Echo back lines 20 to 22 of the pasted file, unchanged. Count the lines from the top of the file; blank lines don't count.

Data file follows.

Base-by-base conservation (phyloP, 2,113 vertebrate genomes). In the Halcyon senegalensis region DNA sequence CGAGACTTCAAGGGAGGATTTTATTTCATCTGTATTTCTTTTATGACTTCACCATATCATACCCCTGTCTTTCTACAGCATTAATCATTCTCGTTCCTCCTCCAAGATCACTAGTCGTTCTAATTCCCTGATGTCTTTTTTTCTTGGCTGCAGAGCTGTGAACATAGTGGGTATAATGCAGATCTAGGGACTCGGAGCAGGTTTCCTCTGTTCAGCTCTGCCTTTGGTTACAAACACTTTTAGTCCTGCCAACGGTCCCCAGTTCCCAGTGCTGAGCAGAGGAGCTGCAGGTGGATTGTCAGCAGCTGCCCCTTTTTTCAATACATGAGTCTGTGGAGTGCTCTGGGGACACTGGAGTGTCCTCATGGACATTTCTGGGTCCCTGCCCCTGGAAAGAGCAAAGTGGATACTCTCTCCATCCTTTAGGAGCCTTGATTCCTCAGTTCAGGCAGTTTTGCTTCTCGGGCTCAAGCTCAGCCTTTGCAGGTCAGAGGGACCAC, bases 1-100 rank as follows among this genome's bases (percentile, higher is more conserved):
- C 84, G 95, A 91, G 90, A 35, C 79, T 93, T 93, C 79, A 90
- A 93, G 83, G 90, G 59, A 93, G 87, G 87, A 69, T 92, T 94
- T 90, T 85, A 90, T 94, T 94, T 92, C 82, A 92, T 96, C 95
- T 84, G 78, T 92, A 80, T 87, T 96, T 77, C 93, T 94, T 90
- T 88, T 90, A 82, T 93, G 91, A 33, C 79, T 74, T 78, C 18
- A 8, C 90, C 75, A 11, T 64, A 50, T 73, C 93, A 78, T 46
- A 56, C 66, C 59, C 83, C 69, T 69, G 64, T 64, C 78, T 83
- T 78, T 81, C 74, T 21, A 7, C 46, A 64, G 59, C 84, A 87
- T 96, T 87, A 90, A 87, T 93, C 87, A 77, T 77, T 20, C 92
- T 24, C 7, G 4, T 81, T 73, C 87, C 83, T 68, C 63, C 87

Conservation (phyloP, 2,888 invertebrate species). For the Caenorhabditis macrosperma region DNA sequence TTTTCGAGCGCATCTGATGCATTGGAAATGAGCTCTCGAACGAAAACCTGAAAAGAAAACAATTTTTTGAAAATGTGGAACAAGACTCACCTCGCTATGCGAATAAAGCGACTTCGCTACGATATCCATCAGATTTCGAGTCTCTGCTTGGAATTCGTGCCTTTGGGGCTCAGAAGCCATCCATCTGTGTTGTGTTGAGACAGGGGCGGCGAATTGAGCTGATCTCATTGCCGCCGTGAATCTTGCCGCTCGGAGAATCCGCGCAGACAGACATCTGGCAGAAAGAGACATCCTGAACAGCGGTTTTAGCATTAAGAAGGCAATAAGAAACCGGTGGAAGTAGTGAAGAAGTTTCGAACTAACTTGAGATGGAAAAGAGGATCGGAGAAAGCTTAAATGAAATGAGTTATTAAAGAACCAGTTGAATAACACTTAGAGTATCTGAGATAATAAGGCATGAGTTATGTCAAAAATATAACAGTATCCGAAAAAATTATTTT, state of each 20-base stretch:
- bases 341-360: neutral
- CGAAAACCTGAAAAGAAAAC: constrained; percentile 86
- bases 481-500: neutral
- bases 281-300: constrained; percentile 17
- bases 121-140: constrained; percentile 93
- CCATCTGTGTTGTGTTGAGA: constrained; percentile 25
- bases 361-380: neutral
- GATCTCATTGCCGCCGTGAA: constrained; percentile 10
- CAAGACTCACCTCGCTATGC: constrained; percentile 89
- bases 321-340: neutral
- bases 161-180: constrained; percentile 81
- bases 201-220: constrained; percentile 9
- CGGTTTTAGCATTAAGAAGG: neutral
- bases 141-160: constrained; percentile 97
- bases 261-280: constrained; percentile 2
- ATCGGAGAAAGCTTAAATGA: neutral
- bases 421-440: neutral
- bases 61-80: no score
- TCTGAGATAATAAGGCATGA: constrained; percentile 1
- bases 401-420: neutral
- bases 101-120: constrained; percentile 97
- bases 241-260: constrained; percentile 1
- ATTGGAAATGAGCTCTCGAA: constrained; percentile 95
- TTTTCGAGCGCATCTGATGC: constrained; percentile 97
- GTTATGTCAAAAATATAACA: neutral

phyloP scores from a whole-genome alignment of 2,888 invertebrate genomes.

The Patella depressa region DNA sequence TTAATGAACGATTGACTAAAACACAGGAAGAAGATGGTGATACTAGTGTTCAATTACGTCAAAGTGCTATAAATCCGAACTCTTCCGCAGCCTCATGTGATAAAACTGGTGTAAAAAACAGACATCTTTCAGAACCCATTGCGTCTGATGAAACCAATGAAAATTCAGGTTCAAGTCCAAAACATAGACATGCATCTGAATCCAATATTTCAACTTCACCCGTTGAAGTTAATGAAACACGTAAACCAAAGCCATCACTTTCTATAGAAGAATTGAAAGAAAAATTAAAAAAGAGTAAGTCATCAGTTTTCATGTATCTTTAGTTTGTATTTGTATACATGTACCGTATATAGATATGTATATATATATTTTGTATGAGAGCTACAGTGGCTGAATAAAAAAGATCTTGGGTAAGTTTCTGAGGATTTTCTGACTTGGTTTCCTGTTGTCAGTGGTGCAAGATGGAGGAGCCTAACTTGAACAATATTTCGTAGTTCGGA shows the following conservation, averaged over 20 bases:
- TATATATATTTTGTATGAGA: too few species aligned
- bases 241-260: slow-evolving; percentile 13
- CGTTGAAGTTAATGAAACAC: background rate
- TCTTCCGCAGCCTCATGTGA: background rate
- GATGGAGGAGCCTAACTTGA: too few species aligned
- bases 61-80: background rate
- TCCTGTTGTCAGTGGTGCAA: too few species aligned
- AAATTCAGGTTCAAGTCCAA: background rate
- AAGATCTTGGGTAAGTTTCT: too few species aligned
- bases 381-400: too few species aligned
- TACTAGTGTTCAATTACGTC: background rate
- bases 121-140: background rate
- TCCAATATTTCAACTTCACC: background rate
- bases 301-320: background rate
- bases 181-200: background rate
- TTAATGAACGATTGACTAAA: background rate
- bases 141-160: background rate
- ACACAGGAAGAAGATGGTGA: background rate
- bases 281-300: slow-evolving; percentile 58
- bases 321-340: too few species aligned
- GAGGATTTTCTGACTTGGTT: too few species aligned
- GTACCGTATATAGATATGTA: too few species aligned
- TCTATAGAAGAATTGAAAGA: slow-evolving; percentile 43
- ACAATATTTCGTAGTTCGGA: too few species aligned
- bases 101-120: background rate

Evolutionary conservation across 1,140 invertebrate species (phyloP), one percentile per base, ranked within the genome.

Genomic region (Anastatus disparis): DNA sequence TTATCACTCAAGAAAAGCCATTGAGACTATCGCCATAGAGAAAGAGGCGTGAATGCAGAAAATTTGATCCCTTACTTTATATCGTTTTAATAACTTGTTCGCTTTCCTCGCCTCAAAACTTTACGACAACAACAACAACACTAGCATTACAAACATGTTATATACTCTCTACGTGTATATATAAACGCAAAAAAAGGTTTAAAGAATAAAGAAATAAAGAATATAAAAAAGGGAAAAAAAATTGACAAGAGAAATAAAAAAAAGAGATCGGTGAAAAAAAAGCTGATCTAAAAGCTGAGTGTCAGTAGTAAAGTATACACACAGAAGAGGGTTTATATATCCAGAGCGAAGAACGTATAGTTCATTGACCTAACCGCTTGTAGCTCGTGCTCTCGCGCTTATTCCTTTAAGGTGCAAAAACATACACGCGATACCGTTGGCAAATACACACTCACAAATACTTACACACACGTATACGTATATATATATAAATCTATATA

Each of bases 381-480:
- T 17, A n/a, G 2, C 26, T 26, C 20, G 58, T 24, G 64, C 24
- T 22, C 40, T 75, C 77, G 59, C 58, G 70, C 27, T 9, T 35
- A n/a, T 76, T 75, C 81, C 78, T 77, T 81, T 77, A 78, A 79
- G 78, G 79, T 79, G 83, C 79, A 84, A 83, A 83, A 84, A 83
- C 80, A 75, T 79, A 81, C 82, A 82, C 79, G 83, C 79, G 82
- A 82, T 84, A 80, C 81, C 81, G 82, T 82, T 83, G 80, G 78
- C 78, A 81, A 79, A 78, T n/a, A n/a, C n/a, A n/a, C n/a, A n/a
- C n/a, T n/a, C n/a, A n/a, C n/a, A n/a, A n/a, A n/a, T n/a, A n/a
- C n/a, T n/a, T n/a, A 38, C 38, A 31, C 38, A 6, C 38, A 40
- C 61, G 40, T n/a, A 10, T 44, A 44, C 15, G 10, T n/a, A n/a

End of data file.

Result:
- GATCTCATTGCCGCCGTGAA: constrained; percentile 10
- CAAGACTCACCTCGCTATGC: constrained; percentile 89
- bases 321-340: neutral